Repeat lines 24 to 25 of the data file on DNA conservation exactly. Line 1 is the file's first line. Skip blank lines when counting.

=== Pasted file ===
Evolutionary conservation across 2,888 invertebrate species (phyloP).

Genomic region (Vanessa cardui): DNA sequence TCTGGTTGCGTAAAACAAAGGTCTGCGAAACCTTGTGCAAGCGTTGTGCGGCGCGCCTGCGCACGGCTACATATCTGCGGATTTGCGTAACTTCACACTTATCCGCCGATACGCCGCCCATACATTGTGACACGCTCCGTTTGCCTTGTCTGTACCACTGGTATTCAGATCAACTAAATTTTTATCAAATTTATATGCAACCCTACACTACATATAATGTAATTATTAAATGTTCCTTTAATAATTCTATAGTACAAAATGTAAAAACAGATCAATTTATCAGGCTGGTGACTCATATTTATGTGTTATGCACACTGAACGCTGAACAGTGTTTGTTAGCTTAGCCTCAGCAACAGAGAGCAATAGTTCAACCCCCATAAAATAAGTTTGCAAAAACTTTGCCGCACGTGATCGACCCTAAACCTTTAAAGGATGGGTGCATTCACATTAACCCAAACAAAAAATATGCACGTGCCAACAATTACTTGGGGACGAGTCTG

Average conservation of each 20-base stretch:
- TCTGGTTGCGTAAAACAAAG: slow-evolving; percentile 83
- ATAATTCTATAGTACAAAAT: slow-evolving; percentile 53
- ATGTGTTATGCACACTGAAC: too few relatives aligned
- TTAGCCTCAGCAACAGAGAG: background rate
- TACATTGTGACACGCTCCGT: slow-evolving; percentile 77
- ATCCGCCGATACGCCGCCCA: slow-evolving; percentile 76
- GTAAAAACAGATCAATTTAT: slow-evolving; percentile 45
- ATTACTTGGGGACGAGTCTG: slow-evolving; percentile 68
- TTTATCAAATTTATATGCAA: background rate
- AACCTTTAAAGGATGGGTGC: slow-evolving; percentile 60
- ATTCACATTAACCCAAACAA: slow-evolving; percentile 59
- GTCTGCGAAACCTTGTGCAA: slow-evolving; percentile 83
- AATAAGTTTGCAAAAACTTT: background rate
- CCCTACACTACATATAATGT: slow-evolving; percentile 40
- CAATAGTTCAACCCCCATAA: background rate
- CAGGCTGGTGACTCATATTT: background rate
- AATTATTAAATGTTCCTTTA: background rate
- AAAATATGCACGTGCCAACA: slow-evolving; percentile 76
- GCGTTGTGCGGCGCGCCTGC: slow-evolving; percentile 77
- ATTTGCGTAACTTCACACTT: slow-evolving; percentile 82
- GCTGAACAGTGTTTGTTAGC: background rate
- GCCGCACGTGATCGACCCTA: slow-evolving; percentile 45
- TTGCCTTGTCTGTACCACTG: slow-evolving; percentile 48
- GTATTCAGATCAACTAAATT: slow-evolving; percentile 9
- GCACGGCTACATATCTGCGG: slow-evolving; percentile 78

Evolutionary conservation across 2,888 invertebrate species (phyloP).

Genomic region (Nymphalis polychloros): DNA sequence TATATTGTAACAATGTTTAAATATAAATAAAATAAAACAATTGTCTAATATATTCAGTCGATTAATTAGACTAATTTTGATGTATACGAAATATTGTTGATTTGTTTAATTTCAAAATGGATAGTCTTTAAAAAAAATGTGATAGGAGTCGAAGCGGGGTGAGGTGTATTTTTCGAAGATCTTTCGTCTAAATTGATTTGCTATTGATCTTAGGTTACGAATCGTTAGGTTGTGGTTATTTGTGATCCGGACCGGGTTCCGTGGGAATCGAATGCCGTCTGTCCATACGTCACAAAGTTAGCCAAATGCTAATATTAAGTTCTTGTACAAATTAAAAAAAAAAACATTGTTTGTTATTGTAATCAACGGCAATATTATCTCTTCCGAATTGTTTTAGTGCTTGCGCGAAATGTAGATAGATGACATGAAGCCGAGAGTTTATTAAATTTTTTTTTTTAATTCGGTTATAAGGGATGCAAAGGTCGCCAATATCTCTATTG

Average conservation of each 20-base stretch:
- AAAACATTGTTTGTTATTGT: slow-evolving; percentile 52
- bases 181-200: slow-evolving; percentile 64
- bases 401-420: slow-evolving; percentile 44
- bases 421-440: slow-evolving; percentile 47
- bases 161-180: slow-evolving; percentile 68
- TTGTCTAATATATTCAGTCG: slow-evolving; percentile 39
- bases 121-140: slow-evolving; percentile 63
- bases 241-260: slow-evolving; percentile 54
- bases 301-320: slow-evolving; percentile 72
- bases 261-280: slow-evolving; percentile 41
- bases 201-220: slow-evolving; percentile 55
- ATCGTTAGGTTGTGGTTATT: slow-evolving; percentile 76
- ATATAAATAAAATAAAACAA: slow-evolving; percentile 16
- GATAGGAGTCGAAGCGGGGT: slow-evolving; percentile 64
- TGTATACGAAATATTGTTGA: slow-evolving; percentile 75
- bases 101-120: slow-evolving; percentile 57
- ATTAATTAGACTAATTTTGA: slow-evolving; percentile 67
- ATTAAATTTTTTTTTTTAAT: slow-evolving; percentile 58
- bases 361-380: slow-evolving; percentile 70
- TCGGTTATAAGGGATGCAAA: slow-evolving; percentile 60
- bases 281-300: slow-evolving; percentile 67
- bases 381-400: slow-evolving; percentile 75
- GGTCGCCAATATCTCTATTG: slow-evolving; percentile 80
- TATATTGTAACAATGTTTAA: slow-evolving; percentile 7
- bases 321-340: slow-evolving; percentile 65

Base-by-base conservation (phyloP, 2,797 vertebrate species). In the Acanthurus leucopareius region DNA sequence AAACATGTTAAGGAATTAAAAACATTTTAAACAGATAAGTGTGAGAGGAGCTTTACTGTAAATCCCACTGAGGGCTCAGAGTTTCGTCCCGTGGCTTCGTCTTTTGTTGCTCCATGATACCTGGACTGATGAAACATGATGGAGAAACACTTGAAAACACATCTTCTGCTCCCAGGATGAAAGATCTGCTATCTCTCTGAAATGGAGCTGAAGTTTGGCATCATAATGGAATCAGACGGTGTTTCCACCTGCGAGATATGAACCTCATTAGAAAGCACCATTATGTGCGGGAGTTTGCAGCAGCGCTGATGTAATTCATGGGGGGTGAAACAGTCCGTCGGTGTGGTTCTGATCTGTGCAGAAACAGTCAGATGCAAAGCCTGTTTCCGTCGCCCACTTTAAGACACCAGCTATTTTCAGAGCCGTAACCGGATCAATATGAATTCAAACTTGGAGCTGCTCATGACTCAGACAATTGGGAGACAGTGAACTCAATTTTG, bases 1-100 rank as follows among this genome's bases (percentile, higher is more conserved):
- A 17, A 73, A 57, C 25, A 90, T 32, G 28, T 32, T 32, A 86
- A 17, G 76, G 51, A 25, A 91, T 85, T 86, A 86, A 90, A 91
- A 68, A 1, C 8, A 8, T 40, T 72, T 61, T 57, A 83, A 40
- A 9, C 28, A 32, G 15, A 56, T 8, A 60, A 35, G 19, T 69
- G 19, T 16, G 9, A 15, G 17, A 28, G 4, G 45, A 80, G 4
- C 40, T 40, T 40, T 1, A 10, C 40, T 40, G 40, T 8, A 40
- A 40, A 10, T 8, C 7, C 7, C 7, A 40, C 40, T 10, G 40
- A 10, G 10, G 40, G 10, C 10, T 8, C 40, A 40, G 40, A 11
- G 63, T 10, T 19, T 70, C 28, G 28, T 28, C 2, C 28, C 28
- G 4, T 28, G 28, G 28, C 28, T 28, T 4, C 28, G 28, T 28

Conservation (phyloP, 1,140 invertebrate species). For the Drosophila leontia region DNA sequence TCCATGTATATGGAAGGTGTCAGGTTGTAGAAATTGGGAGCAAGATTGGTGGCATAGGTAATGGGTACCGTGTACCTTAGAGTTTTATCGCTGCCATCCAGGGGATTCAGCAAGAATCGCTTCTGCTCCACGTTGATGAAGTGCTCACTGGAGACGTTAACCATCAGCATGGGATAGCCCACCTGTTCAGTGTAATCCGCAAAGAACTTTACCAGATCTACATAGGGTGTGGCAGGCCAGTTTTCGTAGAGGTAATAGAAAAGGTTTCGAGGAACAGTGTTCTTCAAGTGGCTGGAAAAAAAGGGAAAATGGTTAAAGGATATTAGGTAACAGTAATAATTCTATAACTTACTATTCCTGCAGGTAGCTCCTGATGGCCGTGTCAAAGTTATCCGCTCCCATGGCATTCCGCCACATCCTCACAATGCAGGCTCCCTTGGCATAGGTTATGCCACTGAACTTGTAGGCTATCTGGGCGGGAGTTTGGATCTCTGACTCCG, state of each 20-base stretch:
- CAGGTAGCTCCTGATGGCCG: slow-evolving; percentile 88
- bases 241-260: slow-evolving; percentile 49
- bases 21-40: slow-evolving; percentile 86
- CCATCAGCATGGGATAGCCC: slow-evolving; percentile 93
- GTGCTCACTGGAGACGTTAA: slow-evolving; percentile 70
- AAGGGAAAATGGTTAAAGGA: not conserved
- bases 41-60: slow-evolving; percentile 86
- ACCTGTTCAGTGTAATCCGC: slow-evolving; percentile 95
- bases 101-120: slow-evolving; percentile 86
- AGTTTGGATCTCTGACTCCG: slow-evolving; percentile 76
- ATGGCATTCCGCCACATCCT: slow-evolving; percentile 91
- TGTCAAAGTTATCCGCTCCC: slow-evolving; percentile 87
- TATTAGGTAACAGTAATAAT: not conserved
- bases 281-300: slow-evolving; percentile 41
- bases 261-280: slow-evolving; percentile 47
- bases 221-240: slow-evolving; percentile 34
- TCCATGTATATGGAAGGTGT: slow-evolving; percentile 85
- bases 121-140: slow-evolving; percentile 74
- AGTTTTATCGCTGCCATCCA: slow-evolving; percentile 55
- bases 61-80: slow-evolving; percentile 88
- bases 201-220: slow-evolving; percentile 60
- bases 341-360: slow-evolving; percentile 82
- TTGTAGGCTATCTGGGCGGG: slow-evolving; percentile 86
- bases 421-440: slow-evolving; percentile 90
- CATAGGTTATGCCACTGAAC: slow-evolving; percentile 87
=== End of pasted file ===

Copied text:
- GCTGAACAGTGTTTGTTAGC: background rate
- GCCGCACGTGATCGACCCTA: slow-evolving; percentile 45